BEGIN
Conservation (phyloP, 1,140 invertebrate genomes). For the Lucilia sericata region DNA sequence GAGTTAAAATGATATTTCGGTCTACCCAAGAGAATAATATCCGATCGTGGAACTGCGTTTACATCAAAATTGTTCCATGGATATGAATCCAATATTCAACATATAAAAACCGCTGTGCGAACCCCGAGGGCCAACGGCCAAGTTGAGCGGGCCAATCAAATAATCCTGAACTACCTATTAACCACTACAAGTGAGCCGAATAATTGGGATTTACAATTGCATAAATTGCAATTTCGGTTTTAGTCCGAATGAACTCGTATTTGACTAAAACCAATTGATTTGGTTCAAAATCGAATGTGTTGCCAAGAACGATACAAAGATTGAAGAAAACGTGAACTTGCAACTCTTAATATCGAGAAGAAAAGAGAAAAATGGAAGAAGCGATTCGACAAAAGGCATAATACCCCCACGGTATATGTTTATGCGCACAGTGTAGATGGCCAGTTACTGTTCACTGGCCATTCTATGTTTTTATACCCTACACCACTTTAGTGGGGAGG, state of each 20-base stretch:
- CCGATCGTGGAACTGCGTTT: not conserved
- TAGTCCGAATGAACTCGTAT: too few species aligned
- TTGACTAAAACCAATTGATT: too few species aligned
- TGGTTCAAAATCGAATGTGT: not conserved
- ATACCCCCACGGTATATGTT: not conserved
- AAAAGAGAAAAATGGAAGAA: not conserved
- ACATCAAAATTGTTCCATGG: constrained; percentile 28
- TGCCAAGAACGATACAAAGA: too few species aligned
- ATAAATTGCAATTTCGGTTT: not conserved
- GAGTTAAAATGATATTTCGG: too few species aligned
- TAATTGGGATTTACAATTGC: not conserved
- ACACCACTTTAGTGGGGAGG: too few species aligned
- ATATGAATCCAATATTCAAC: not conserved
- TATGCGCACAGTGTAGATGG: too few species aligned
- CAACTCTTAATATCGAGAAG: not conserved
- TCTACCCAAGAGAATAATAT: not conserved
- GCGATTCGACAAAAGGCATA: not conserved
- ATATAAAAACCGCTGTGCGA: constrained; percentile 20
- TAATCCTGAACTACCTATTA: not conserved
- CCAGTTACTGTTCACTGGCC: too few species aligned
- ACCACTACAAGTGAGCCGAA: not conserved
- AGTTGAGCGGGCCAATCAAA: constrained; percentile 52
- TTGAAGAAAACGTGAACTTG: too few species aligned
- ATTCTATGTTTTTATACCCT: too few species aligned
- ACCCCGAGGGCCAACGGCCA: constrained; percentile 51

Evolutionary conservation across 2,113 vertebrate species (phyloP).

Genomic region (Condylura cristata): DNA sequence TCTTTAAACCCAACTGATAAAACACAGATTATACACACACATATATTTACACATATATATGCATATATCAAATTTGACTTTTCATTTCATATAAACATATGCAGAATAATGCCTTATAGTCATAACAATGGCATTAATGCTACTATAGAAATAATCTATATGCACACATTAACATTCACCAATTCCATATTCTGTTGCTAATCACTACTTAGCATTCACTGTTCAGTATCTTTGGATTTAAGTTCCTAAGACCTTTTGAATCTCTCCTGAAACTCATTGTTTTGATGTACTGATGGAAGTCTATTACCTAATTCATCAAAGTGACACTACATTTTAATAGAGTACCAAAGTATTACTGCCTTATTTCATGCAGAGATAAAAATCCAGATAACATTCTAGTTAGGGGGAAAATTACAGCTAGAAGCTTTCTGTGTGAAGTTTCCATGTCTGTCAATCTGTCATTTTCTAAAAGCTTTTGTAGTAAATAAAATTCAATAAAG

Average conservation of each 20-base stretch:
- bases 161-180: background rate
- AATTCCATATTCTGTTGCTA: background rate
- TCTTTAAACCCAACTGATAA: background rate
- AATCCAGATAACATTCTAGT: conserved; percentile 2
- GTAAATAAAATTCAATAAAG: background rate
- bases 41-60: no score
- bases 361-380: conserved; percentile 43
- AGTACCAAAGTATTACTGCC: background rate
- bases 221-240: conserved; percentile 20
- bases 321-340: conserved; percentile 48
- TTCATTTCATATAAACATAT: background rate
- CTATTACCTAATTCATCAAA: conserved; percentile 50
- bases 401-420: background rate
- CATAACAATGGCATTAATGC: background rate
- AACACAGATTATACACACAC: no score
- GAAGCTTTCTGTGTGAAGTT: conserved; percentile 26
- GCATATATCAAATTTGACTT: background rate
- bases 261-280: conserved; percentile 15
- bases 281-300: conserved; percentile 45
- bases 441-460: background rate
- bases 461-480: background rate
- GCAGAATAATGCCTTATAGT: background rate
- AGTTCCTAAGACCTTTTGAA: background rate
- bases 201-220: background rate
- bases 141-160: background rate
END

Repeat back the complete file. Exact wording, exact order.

Conservation (phyloP, 1,140 invertebrate genomes). For the Lucilia sericata region DNA sequence GAGTTAAAATGATATTTCGGTCTACCCAAGAGAATAATATCCGATCGTGGAACTGCGTTTACATCAAAATTGTTCCATGGATATGAATCCAATATTCAACATATAAAAACCGCTGTGCGAACCCCGAGGGCCAACGGCCAAGTTGAGCGGGCCAATCAAATAATCCTGAACTACCTATTAACCACTACAAGTGAGCCGAATAATTGGGATTTACAATTGCATAAATTGCAATTTCGGTTTTAGTCCGAATGAACTCGTATTTGACTAAAACCAATTGATTTGGTTCAAAATCGAATGTGTTGCCAAGAACGATACAAAGATTGAAGAAAACGTGAACTTGCAACTCTTAATATCGAGAAGAAAAGAGAAAAATGGAAGAAGCGATTCGACAAAAGGCATAATACCCCCACGGTATATGTTTATGCGCACAGTGTAGATGGCCAGTTACTGTTCACTGGCCATTCTATGTTTTTATACCCTACACCACTTTAGTGGGGAGG, state of each 20-base stretch:
- CCGATCGTGGAACTGCGTTT: not conserved
- TAGTCCGAATGAACTCGTAT: too few species aligned
- TTGACTAAAACCAATTGATT: too few species aligned
- TGGTTCAAAATCGAATGTGT: not conserved
- ATACCCCCACGGTATATGTT: not conserved
- AAAAGAGAAAAATGGAAGAA: not conserved
- ACATCAAAATTGTTCCATGG: constrained; percentile 28
- TGCCAAGAACGATACAAAGA: too few species aligned
- ATAAATTGCAATTTCGGTTT: not conserved
- GAGTTAAAATGATATTTCGG: too few species aligned
- TAATTGGGATTTACAATTGC: not conserved
- ACACCACTTTAGTGGGGAGG: too few species aligned
- ATATGAATCCAATATTCAAC: not conserved
- TATGCGCACAGTGTAGATGG: too few species aligned
- CAACTCTTAATATCGAGAAG: not conserved
- TCTACCCAAGAGAATAATAT: not conserved
- GCGATTCGACAAAAGGCATA: not conserved
- ATATAAAAACCGCTGTGCGA: constrained; percentile 20
- TAATCCTGAACTACCTATTA: not conserved
- CCAGTTACTGTTCACTGGCC: too few species aligned
- ACCACTACAAGTGAGCCGAA: not conserved
- AGTTGAGCGGGCCAATCAAA: constrained; percentile 52
- TTGAAGAAAACGTGAACTTG: too few species aligned
- ATTCTATGTTTTTATACCCT: too few species aligned
- ACCCCGAGGGCCAACGGCCA: constrained; percentile 51

Evolutionary conservation across 2,113 vertebrate species (phyloP).

Genomic region (Condylura cristata): DNA sequence TCTTTAAACCCAACTGATAAAACACAGATTATACACACACATATATTTACACATATATATGCATATATCAAATTTGACTTTTCATTTCATATAAACATATGCAGAATAATGCCTTATAGTCATAACAATGGCATTAATGCTACTATAGAAATAATCTATATGCACACATTAACATTCACCAATTCCATATTCTGTTGCTAATCACTACTTAGCATTCACTGTTCAGTATCTTTGGATTTAAGTTCCTAAGACCTTTTGAATCTCTCCTGAAACTCATTGTTTTGATGTACTGATGGAAGTCTATTACCTAATTCATCAAAGTGACACTACATTTTAATAGAGTACCAAAGTATTACTGCCTTATTTCATGCAGAGATAAAAATCCAGATAACATTCTAGTTAGGGGGAAAATTACAGCTAGAAGCTTTCTGTGTGAAGTTTCCATGTCTGTCAATCTGTCATTTTCTAAAAGCTTTTGTAGTAAATAAAATTCAATAAAG

Average conservation of each 20-base stretch:
- bases 161-180: background rate
- AATTCCATATTCTGTTGCTA: background rate
- TCTTTAAACCCAACTGATAA: background rate
- AATCCAGATAACATTCTAGT: conserved; percentile 2
- GTAAATAAAATTCAATAAAG: background rate
- bases 41-60: no score
- bases 361-380: conserved; percentile 43
- AGTACCAAAGTATTACTGCC: background rate
- bases 221-240: conserved; percentile 20
- bases 321-340: conserved; percentile 48
- TTCATTTCATATAAACATAT: background rate
- CTATTACCTAATTCATCAAA: conserved; percentile 50
- bases 401-420: background rate
- CATAACAATGGCATTAATGC: background rate
- AACACAGATTATACACACAC: no score
- GAAGCTTTCTGTGTGAAGTT: conserved; percentile 26
- GCATATATCAAATTTGACTT: background rate
- bases 261-280: conserved; percentile 15
- bases 281-300: conserved; percentile 45
- bases 441-460: background rate
- bases 461-480: background rate
- GCAGAATAATGCCTTATAGT: background rate
- AGTTCCTAAGACCTTTTGAA: background rate
- bases 201-220: background rate
- bases 141-160: background rate